6. On October 6, 1934, Wight assigned the prospecting permit to W.B. Haney "subject to the regular royalty to the United States, and 7 1/2% royalty on preferred acreage, and 2 1/2% royalty on nonpreferred acreage, to the original permittee * * *", that is to say, Gunderson. This instrument was filed in the land office on January 2, 1935.

7. Under date of March 27, 1934, Gunderson assigned to Wight all his interest in the prospecting permit. The assignment was filed in the United States Land Office.

8. Assignment by John Wight to Marvel Lowrance of 1 7/8% overriding royalty (3/4 of 2 1/2%) accruing from lease Serial No. Billings 029750(B) issued to W.B. Haney. This instrument was dated April 5, 1957 and filed in the United States Land Office April 22, 1957.

Thereafter defendant moved for summary judgment based upon the documents relied upon by plaintiff and some twenty other documents, on the basis that the documents themselves established no vesting of right in plaintiff; that the action was barred by laches and the statute of limitations indicates adverse possession and/or abandonment by the plaintiff's predecessor in interest of any claim he could possibly have had.

The motion for summary judgment was granted, and this appeal followed.

Plaintiff presents a single issue upon appeal did the defendant carry the burden of showing the absence of any genuine issue as to all material facts which would entitle defendant to a judgment as a matter of law?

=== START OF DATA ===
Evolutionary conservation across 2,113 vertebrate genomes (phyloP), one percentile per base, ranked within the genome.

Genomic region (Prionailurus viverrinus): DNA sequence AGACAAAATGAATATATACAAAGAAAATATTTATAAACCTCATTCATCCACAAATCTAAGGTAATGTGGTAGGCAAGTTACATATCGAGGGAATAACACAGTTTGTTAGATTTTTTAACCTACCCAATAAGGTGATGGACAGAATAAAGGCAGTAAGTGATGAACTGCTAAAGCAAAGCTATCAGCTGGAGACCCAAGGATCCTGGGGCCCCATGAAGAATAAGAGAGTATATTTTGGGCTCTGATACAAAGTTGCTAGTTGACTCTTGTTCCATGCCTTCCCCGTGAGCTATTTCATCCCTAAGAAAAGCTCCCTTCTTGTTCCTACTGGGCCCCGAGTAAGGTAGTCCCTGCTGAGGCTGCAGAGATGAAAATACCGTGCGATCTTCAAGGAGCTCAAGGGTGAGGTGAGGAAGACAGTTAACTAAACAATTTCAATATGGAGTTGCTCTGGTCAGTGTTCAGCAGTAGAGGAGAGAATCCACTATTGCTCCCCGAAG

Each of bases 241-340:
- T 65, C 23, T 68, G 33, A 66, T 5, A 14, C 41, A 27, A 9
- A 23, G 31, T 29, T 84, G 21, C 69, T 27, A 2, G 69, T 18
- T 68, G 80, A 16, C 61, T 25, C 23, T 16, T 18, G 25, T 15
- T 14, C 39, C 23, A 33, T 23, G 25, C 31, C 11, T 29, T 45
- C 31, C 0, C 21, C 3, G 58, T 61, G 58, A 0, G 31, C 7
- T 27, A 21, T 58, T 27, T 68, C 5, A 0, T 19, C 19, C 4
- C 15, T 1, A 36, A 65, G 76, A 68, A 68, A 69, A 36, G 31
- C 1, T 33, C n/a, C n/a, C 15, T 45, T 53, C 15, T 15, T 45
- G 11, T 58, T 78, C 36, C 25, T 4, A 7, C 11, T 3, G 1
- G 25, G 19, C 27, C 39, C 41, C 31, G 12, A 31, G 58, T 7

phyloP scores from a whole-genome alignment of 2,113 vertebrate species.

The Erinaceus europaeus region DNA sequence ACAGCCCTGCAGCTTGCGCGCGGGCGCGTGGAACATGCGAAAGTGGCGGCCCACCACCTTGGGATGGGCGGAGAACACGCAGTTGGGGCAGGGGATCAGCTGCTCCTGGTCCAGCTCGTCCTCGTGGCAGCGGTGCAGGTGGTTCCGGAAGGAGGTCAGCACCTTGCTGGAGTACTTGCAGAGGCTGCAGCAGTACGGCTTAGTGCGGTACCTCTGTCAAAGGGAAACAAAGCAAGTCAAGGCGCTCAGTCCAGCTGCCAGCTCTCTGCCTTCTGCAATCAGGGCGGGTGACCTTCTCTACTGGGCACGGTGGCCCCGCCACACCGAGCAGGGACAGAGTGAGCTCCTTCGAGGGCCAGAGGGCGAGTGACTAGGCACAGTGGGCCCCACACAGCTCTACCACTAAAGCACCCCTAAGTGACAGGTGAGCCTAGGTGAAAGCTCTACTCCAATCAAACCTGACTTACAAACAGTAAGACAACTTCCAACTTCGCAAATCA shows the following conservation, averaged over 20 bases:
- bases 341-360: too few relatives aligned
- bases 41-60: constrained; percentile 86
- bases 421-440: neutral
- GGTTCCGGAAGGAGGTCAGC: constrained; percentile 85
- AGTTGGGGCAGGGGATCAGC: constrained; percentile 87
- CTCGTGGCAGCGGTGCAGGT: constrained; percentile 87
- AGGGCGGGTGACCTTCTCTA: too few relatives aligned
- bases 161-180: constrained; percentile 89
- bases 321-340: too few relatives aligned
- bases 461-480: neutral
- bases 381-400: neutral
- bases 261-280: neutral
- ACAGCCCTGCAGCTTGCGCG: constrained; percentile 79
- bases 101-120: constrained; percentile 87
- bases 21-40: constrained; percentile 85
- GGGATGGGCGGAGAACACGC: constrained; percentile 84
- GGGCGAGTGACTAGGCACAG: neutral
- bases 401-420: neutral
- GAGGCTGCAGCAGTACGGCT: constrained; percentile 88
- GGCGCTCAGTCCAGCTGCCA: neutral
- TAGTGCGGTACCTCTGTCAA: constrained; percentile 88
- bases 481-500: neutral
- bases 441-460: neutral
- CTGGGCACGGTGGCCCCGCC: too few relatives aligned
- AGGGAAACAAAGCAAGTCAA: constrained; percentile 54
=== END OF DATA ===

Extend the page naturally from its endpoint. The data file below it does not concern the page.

We note here that the Hon. Russell E. Smith, U.S. District Judge, on a motion for summary judgment in the case of Montana-Dakota Utilities Company v. John Wight, Marvel Lowrance, et al., Civil No. 571, U.S. District Court, Billings Division, in an order dated February 18, 1967, held that the documents heretofore numbered 1, 5 and 6 did not disclose any title in Wight as he was not the original permittee, and in the conveyance to Haney no royalty was reserved in him. We have reviewed these documents and the five other documents relied on by plaintiff and arrive at the same conclusion.

Here, plaintiff argues that the court's interpretation of the documents was in error and therefore there is a material issue of fact. Plaintiff further argues that evidence she is prepared to offer establishes that Gunderson was only a nominal party in these transactions and that the receipt of such evidence should not be barred by Montana's dead man's statute, section 93-701-3(3), R.C.M. 1947. These arguments however are not compelling nor controlling here, since this action is clearly barred by the doctrine of laches.